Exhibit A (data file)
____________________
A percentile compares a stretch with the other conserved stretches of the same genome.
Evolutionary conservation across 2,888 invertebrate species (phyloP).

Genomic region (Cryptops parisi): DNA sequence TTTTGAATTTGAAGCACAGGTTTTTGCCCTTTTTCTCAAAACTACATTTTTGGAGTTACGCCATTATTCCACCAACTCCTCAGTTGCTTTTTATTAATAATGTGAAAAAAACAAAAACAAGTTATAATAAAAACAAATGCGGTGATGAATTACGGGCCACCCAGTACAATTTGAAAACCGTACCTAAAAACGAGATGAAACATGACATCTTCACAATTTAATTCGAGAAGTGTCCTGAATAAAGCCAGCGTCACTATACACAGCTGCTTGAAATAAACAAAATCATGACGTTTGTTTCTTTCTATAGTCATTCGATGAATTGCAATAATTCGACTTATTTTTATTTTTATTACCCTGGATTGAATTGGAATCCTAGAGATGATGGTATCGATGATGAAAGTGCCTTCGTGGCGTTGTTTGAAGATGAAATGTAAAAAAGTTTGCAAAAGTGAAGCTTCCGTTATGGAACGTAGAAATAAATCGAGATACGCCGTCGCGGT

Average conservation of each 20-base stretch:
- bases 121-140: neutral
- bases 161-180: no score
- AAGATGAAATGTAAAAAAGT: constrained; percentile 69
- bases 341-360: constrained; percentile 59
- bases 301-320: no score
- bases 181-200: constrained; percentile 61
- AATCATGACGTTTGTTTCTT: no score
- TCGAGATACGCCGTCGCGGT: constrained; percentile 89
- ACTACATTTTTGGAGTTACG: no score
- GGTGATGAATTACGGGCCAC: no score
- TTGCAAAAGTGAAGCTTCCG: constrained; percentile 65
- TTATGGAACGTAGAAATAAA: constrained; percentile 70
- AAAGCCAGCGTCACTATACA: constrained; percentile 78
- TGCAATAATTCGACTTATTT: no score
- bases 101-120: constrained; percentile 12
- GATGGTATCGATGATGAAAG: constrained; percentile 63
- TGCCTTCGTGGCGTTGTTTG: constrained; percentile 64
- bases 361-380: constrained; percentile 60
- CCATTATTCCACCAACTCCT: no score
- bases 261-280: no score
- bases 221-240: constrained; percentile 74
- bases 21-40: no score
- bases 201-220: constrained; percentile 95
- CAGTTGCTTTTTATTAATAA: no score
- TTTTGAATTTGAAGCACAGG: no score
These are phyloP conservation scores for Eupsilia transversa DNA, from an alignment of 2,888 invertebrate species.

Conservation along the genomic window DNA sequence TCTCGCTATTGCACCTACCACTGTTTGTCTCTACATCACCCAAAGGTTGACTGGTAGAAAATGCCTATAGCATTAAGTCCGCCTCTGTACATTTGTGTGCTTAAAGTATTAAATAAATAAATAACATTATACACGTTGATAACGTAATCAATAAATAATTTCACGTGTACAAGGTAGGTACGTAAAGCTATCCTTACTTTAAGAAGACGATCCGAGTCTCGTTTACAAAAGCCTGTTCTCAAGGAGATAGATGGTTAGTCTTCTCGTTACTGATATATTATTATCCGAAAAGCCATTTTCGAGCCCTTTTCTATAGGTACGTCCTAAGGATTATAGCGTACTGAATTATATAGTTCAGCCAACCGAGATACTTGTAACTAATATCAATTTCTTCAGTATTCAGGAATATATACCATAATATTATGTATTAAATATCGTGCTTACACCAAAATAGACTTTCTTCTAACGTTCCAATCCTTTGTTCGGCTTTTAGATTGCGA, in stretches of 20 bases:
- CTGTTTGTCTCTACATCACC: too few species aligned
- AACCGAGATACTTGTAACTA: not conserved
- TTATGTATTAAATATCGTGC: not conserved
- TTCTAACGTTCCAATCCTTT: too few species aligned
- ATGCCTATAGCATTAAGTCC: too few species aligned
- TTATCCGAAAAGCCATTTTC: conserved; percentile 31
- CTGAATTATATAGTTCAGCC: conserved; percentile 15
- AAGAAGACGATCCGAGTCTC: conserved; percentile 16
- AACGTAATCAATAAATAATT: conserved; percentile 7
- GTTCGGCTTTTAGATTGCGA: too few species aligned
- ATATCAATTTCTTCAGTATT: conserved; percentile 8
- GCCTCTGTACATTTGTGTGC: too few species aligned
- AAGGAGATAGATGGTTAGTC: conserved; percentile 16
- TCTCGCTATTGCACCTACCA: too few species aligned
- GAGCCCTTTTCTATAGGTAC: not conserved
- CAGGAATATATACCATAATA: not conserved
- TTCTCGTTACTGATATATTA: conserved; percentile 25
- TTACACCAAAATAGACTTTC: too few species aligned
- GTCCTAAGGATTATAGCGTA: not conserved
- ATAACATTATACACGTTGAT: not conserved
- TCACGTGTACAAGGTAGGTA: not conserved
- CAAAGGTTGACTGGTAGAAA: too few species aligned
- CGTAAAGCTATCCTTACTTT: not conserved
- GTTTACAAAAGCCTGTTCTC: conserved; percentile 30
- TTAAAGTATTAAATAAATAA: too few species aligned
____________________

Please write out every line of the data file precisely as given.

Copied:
A percentile compares a stretch with the other conserved stretches of the same genome.
Evolutionary conservation across 2,888 invertebrate species (phyloP).

Genomic region (Cryptops parisi): DNA sequence TTTTGAATTTGAAGCACAGGTTTTTGCCCTTTTTCTCAAAACTACATTTTTGGAGTTACGCCATTATTCCACCAACTCCTCAGTTGCTTTTTATTAATAATGTGAAAAAAACAAAAACAAGTTATAATAAAAACAAATGCGGTGATGAATTACGGGCCACCCAGTACAATTTGAAAACCGTACCTAAAAACGAGATGAAACATGACATCTTCACAATTTAATTCGAGAAGTGTCCTGAATAAAGCCAGCGTCACTATACACAGCTGCTTGAAATAAACAAAATCATGACGTTTGTTTCTTTCTATAGTCATTCGATGAATTGCAATAATTCGACTTATTTTTATTTTTATTACCCTGGATTGAATTGGAATCCTAGAGATGATGGTATCGATGATGAAAGTGCCTTCGTGGCGTTGTTTGAAGATGAAATGTAAAAAAGTTTGCAAAAGTGAAGCTTCCGTTATGGAACGTAGAAATAAATCGAGATACGCCGTCGCGGT

Average conservation of each 20-base stretch:
- bases 121-140: neutral
- bases 161-180: no score
- AAGATGAAATGTAAAAAAGT: constrained; percentile 69
- bases 341-360: constrained; percentile 59
- bases 301-320: no score
- bases 181-200: constrained; percentile 61
- AATCATGACGTTTGTTTCTT: no score
- TCGAGATACGCCGTCGCGGT: constrained; percentile 89
- ACTACATTTTTGGAGTTACG: no score
- GGTGATGAATTACGGGCCAC: no score
- TTGCAAAAGTGAAGCTTCCG: constrained; percentile 65
- TTATGGAACGTAGAAATAAA: constrained; percentile 70
- AAAGCCAGCGTCACTATACA: constrained; percentile 78
- TGCAATAATTCGACTTATTT: no score
- bases 101-120: constrained; percentile 12
- GATGGTATCGATGATGAAAG: constrained; percentile 63
- TGCCTTCGTGGCGTTGTTTG: constrained; percentile 64
- bases 361-380: constrained; percentile 60
- CCATTATTCCACCAACTCCT: no score
- bases 261-280: no score
- bases 221-240: constrained; percentile 74
- bases 21-40: no score
- bases 201-220: constrained; percentile 95
- CAGTTGCTTTTTATTAATAA: no score
- TTTTGAATTTGAAGCACAGG: no score
These are phyloP conservation scores for Eupsilia transversa DNA, from an alignment of 2,888 invertebrate species.

Conservation along the genomic window DNA sequence TCTCGCTATTGCACCTACCACTGTTTGTCTCTACATCACCCAAAGGTTGACTGGTAGAAAATGCCTATAGCATTAAGTCCGCCTCTGTACATTTGTGTGCTTAAAGTATTAAATAAATAAATAACATTATACACGTTGATAACGTAATCAATAAATAATTTCACGTGTACAAGGTAGGTACGTAAAGCTATCCTTACTTTAAGAAGACGATCCGAGTCTCGTTTACAAAAGCCTGTTCTCAAGGAGATAGATGGTTAGTCTTCTCGTTACTGATATATTATTATCCGAAAAGCCATTTTCGAGCCCTTTTCTATAGGTACGTCCTAAGGATTATAGCGTACTGAATTATATAGTTCAGCCAACCGAGATACTTGTAACTAATATCAATTTCTTCAGTATTCAGGAATATATACCATAATATTATGTATTAAATATCGTGCTTACACCAAAATAGACTTTCTTCTAACGTTCCAATCCTTTGTTCGGCTTTTAGATTGCGA, in stretches of 20 bases:
- CTGTTTGTCTCTACATCACC: too few species aligned
- AACCGAGATACTTGTAACTA: not conserved
- TTATGTATTAAATATCGTGC: not conserved
- TTCTAACGTTCCAATCCTTT: too few species aligned
- ATGCCTATAGCATTAAGTCC: too few species aligned
- TTATCCGAAAAGCCATTTTC: conserved; percentile 31
- CTGAATTATATAGTTCAGCC: conserved; percentile 15
- AAGAAGACGATCCGAGTCTC: conserved; percentile 16
- AACGTAATCAATAAATAATT: conserved; percentile 7
- GTTCGGCTTTTAGATTGCGA: too few species aligned
- ATATCAATTTCTTCAGTATT: conserved; percentile 8
- GCCTCTGTACATTTGTGTGC: too few species aligned
- AAGGAGATAGATGGTTAGTC: conserved; percentile 16
- TCTCGCTATTGCACCTACCA: too few species aligned
- GAGCCCTTTTCTATAGGTAC: not conserved
- CAGGAATATATACCATAATA: not conserved
- TTCTCGTTACTGATATATTA: conserved; percentile 25
- TTACACCAAAATAGACTTTC: too few species aligned
- GTCCTAAGGATTATAGCGTA: not conserved
- ATAACATTATACACGTTGAT: not conserved
- TCACGTGTACAAGGTAGGTA: not conserved
- CAAAGGTTGACTGGTAGAAA: too few species aligned
- CGTAAAGCTATCCTTACTTT: not conserved
- GTTTACAAAAGCCTGTTCTC: conserved; percentile 30
- TTAAAGTATTAAATAAATAA: too few species aligned